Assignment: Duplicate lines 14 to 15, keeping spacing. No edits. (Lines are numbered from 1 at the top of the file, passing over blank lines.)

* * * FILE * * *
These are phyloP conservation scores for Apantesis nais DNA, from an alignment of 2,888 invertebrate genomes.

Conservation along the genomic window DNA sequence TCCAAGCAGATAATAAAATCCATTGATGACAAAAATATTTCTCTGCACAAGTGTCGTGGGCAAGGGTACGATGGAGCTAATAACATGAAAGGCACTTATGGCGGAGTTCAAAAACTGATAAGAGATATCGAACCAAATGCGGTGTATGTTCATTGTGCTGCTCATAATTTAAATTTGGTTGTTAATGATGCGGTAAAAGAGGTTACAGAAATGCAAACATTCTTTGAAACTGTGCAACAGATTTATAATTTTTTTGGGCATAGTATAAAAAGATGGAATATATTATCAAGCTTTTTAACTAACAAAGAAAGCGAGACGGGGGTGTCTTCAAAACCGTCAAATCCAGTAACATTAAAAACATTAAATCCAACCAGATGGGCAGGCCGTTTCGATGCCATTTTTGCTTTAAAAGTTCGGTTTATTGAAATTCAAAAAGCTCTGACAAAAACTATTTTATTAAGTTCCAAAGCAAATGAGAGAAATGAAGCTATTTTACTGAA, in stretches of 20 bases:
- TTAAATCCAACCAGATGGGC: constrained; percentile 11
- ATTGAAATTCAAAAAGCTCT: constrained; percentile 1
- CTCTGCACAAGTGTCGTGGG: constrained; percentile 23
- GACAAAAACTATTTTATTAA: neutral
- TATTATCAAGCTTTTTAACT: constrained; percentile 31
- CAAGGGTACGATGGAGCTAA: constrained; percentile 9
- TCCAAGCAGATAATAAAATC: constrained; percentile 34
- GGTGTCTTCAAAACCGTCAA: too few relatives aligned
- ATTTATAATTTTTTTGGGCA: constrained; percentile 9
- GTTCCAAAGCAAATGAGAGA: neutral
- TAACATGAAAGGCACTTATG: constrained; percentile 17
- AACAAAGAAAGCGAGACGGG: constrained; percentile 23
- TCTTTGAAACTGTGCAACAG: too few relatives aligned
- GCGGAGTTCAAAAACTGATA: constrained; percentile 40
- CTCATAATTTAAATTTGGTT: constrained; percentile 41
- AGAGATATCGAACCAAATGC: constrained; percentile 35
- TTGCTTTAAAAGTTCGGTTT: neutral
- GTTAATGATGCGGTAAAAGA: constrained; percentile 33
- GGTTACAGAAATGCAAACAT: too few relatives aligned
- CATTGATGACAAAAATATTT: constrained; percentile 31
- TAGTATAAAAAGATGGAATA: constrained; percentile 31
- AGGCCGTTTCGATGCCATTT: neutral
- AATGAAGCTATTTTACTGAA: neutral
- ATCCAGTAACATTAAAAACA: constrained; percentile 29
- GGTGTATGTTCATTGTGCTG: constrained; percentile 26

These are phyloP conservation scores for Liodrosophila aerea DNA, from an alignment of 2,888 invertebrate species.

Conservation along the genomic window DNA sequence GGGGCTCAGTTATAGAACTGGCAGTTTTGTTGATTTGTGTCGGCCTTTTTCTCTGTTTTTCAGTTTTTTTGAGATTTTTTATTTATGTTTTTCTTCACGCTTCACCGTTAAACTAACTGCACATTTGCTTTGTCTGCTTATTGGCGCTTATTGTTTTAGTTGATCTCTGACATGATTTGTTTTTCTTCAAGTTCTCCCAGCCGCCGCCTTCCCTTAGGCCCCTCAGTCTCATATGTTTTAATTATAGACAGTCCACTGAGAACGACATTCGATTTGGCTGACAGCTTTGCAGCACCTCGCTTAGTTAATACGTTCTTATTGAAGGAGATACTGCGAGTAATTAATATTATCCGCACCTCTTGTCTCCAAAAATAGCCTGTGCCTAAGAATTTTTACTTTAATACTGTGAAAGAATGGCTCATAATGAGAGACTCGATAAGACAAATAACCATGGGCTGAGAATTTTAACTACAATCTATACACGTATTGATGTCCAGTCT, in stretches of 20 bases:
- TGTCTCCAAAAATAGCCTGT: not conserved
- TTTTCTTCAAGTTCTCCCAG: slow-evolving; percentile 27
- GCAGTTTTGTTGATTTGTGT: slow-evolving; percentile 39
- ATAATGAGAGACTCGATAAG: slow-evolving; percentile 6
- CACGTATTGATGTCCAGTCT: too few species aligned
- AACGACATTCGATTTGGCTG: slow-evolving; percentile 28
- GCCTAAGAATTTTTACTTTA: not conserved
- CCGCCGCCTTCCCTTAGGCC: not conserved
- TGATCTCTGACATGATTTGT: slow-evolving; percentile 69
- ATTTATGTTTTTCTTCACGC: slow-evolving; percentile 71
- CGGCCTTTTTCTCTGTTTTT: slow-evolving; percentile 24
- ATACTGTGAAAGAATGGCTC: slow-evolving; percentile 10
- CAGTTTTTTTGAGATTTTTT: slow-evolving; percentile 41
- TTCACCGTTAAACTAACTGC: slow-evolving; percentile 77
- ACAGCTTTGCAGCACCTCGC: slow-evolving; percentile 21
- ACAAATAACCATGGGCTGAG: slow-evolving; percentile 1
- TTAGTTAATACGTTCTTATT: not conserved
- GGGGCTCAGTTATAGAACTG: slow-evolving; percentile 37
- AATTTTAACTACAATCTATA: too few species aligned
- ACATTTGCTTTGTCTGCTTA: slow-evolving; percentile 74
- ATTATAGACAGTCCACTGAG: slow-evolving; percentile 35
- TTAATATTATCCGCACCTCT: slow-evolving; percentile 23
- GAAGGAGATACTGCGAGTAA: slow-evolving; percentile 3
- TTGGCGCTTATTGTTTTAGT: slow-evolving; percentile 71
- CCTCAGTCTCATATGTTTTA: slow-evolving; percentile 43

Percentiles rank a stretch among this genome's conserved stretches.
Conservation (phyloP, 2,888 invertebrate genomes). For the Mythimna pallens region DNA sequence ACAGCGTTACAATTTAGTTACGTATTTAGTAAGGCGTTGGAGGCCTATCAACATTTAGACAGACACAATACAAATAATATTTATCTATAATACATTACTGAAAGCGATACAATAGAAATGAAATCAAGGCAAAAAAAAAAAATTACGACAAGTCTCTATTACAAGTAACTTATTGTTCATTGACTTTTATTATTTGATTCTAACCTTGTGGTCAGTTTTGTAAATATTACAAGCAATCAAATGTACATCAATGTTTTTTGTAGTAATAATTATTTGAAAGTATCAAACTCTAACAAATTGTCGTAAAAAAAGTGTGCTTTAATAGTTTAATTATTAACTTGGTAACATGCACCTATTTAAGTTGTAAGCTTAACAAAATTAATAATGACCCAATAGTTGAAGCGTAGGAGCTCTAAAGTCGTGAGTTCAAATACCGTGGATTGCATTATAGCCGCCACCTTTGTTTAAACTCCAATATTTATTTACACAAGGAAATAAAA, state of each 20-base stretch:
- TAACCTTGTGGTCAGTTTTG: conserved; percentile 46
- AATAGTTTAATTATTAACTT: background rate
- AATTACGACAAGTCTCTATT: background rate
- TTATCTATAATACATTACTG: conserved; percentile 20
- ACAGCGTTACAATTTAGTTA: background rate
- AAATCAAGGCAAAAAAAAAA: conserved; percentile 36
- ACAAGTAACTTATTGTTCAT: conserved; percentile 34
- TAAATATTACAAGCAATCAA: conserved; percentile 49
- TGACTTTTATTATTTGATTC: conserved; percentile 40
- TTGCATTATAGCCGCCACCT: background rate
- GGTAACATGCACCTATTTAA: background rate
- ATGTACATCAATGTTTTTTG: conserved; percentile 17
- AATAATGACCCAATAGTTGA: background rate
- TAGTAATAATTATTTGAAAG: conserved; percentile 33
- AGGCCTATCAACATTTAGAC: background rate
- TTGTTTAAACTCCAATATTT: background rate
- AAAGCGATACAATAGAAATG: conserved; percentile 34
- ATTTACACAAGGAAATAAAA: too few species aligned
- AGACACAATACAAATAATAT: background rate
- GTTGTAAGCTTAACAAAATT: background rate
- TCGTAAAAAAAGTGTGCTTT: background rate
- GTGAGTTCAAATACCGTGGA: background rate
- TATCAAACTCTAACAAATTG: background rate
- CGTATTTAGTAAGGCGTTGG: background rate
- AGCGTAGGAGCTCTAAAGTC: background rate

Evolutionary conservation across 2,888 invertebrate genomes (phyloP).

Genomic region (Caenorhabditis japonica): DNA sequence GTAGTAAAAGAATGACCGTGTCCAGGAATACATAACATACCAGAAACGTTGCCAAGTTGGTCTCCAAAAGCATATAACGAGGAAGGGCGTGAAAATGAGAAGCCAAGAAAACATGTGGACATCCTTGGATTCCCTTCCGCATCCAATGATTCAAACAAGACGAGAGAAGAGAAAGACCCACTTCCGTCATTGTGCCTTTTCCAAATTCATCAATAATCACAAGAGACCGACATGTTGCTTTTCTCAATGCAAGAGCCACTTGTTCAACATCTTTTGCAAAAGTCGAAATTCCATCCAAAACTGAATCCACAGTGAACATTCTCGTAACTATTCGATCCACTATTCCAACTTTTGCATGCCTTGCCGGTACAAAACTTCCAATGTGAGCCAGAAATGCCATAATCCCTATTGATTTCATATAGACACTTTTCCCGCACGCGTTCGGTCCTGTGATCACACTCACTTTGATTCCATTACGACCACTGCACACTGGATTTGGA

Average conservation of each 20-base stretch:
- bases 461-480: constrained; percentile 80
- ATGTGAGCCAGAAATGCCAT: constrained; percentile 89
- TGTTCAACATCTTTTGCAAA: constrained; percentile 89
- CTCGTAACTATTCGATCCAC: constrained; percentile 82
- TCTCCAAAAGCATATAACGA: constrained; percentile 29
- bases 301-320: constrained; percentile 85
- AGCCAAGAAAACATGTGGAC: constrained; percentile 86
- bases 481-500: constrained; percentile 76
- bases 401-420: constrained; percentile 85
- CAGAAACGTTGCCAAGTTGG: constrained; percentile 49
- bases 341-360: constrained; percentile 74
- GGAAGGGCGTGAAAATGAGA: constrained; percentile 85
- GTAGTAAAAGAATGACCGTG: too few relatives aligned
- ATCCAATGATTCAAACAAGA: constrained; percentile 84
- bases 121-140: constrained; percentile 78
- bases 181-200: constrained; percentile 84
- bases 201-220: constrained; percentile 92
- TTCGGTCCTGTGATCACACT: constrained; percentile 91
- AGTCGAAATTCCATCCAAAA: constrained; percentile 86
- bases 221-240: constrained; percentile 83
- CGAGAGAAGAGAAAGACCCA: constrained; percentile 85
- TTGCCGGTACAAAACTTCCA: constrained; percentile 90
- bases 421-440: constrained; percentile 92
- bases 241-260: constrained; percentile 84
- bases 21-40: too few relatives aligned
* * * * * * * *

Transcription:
- AACAAAGAAAGCGAGACGGG: constrained; percentile 23
- TCTTTGAAACTGTGCAACAG: too few relatives aligned